i can i willFailure – it’s a very FINAL word. It’s demotivating, depressing and avoided at all costs. The problem is: if you aren’t failing – you aren’t trying. If you aren’t trying… what results can you really expect? I would like to invite you to look at failure in a whole new light. Imagine viewing failure as nothing more than a feedback mechanism. Imagine what you could do…. if you knew you couldn’t fail?

Find a new meaning for failure

How we feel about anything is dependent on the meaning we give it. If failure means we are useless, stupid and weak then it makes sense that we will avoid anything that could end up that way.  We naturally want to protect our self-worth. What failure really means is that we haven’t achieved the results we set out for. It means we are working on achieving something. We are stretching out of our comfort zone. We are daring to do something we aren’t certain of. How wonderful! Our self-worth is actually increased when we invite risk, try new things, push our boundaries and challenge ourselves.

Embrace ‘Not Yet’

Traditionally, failure is like saying “The End” after a story. It means there is no chance of success. You can only fail when you stop trying. If you’re still trying – you haven’t failed yet. As long as you can say ‘not yet’ it means you haven’t given up finding a way to achieve your goal. By saying ‘not yet’ we introduce potential, we encourage growth and keep the focus on moving forward.

Mix it up

A single minded approach is bound to cause trouble. When you focus on a single thing, at the expense of other interests, it is bound to be more challenging to keep positive and motivated. The brain is a connection machine – it functions best with variety. How many great breakthroughs were achieved when the individual wasn’t actively trying to solve the problem at hand? AHA moments are more likely when you aren’t trying to ‘force’ your mind to come up with a solution. Give your subconscious space to work on the issue – it is vastly more powerful than our prefrontal cortex (where conscious thinking and problem solving takes place).

Uncover Possibility

Often, when we don’t succeed at something, we learn things that end up being even more important than the original goal. Sticking at something builds resilience, tenacity and strengthens your ability to delay gratification. Delayed gratification is rated as the highest indicator of whether children will grow into successful adults. The skills you learn while TRYING are the skills you need to succeed – in every aspect of your life.

We are interested in your success stories! Please share your experiences with us, and if you found this article useful – share it with your networks.

Leadership Personal Development

Leadership and the Lord Of The Rings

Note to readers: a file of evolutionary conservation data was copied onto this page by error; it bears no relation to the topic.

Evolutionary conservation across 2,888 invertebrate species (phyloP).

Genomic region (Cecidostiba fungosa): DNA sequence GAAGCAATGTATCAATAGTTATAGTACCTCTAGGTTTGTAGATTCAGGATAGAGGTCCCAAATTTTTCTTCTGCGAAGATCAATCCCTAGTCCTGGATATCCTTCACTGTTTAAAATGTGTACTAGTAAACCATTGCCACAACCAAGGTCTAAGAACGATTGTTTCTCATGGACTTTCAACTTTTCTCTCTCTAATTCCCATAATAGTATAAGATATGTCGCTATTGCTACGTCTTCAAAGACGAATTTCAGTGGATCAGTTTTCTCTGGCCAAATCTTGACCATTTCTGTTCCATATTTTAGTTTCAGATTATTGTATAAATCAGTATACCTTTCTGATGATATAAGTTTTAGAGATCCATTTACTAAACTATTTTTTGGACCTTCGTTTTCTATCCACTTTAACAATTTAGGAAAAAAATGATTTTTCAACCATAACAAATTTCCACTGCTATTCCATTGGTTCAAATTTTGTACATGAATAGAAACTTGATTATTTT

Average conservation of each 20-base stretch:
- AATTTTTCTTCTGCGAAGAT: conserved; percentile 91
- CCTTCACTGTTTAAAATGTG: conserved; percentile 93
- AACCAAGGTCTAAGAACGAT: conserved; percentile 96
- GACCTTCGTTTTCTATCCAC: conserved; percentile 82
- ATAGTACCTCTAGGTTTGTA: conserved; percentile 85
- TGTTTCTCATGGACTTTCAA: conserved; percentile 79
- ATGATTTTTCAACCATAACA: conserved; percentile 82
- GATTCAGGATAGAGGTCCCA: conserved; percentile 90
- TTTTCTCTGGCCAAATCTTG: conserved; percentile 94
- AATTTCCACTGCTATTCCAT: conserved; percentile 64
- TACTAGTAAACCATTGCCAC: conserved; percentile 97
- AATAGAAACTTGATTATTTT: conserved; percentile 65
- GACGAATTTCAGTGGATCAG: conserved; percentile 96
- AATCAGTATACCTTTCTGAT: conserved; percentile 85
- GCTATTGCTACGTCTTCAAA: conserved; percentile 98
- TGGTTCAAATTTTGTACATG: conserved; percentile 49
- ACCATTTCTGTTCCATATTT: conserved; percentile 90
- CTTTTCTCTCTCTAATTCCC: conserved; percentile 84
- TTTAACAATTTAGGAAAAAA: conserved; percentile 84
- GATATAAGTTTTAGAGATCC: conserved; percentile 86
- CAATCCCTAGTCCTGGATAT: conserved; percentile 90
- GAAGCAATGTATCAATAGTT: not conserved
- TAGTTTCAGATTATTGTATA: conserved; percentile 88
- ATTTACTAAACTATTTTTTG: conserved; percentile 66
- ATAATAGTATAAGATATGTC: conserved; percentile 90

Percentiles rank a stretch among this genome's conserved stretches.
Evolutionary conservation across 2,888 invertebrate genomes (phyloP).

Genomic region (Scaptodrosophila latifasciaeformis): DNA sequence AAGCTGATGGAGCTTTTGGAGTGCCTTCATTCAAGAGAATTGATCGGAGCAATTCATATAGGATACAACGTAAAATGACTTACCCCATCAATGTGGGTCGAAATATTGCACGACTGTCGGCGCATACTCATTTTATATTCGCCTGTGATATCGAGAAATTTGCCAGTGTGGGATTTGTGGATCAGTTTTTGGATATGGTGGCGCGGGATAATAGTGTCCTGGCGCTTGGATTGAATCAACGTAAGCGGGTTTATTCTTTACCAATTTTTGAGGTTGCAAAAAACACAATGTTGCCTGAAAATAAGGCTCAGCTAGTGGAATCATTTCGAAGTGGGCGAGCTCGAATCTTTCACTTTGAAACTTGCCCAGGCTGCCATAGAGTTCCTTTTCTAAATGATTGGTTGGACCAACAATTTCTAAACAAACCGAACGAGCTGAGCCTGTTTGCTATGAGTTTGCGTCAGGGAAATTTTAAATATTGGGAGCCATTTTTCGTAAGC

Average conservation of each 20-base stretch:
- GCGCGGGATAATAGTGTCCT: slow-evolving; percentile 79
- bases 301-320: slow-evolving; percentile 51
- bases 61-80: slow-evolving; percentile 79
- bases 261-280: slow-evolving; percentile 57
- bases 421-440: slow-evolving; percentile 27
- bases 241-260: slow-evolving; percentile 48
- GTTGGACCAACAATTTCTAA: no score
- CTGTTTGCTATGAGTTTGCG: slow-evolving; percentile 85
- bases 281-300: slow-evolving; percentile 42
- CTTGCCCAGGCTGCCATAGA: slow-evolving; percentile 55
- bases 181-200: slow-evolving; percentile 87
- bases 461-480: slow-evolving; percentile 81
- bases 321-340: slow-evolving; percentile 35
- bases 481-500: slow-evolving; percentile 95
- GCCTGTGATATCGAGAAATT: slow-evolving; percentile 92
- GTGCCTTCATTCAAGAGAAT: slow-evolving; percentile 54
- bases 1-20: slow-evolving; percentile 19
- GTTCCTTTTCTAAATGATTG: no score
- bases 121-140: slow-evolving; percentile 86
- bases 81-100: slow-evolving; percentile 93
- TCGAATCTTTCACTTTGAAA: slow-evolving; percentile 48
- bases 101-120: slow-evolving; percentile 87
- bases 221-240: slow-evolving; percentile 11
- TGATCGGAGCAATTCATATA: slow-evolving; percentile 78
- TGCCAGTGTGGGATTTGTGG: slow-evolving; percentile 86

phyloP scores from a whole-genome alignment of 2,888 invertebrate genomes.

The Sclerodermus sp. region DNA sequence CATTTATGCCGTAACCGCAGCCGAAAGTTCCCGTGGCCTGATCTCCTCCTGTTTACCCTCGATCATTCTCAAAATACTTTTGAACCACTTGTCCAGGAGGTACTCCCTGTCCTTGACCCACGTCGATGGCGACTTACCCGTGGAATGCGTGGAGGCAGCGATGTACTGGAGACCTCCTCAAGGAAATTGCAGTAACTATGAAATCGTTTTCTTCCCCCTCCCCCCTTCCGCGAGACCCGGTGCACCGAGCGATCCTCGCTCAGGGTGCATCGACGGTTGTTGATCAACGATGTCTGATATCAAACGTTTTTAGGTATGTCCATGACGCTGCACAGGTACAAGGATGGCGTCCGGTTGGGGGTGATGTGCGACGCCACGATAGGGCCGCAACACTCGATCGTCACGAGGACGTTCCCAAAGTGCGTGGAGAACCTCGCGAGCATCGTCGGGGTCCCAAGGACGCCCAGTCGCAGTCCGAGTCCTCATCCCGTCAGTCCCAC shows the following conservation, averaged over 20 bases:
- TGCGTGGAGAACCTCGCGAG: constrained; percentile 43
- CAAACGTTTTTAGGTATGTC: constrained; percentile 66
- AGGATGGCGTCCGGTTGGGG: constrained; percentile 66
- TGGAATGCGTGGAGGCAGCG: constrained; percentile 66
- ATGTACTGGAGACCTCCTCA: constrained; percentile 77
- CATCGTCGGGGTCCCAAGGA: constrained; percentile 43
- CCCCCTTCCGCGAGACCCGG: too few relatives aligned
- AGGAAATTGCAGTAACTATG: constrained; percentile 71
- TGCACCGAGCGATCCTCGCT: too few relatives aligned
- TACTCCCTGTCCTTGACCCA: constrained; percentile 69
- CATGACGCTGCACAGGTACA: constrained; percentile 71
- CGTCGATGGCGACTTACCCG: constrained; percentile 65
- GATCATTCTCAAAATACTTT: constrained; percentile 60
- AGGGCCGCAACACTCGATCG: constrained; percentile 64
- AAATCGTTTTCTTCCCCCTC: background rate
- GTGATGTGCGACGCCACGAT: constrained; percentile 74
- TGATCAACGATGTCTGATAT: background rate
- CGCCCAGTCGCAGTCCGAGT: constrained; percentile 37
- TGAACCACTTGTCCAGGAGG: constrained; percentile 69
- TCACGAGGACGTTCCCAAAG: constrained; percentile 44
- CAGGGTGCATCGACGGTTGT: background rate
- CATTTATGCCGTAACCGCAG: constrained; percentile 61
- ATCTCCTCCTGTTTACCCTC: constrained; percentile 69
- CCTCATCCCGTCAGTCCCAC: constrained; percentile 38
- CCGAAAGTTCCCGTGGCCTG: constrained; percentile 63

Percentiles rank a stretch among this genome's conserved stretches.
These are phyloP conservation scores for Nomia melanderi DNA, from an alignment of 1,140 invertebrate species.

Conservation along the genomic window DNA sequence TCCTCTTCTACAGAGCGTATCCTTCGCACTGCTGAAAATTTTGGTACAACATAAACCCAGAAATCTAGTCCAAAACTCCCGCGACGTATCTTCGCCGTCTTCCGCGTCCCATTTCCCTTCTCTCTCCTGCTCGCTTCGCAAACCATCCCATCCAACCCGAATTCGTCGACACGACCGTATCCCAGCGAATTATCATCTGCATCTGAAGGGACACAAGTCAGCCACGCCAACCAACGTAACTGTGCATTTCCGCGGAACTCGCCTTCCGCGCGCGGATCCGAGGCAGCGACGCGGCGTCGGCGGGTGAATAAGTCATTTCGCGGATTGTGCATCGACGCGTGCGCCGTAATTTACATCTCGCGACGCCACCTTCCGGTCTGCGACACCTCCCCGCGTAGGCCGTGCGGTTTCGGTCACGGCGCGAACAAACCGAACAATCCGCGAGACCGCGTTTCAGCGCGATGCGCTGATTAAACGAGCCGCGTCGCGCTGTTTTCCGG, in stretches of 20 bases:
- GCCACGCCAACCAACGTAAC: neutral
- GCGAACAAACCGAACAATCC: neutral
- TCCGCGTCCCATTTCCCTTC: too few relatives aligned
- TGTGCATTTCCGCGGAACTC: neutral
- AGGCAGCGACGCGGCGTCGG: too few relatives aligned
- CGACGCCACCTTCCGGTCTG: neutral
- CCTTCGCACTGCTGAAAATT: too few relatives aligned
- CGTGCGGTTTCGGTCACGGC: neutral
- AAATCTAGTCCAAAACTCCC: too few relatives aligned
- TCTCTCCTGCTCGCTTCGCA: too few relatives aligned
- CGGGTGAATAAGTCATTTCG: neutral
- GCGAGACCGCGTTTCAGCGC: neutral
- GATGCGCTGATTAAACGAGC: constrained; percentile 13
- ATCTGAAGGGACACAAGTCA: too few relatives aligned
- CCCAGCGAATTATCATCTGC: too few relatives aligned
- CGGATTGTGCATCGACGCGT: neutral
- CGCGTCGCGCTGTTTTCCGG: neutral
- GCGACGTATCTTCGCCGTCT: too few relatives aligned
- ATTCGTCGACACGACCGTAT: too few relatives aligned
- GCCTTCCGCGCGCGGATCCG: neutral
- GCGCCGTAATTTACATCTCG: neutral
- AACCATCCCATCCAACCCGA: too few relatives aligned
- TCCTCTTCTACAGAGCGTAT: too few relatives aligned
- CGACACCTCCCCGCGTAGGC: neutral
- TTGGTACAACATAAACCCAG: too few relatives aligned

My secret is out. I am a Lord of the Rings junkie.

The overcoming of seemingly insurmountable odds, the breathtaking scenery and the knowledge that nothing will ever be the same again – no matter what happens.

While watching it…. let’s say for the second time….. I came to a realization. Frodo Baggins annoyed the living daylights out of me. My hero was Sam. Sam the dull. Sam the coward who can’t find the courage to talk to the girl of his dreams but faces true terror with a tiny sword to protect his hero. Without Sam I don’t think I could face Frodo’s ‘I wish this had never happened to me’ inner turmoil.

So what about life? Self-help sections are full of books on how to be the best, on how to be a great leader and on how to be better, stronger, faster. It is easy to lose sight of one single truth. We can’t all be Frodo. So when you figure out that you are not going to be the leading character what then? What does it take to be a first rate number two?

Followers, even more so than leaders, have to believe in what they are doing. Perhaps the motivations behind their belief differ from the leader – in the end this is irrelevant. The first rate follower provides the support, dots the I’s and crosses the t’s… cooks the food, carries the heaviest pack and protects the hero – even from himself.

If you are going to be a follower – be the best follower. The leaders have to get the job done but they cannot do it alone. It takes combined effort to face challenges, overcome obstacles and pioneer change. The world is full of average people doing extraordinary things. You never hear Sam complaining that Frodo didn’t appreciate his contribution or argue that his load was just as great. Sam believes so firmly in what he is doing that he does it without question or complaint. What a great gift to any hero.

Greatness can be achieved at any level. In every role.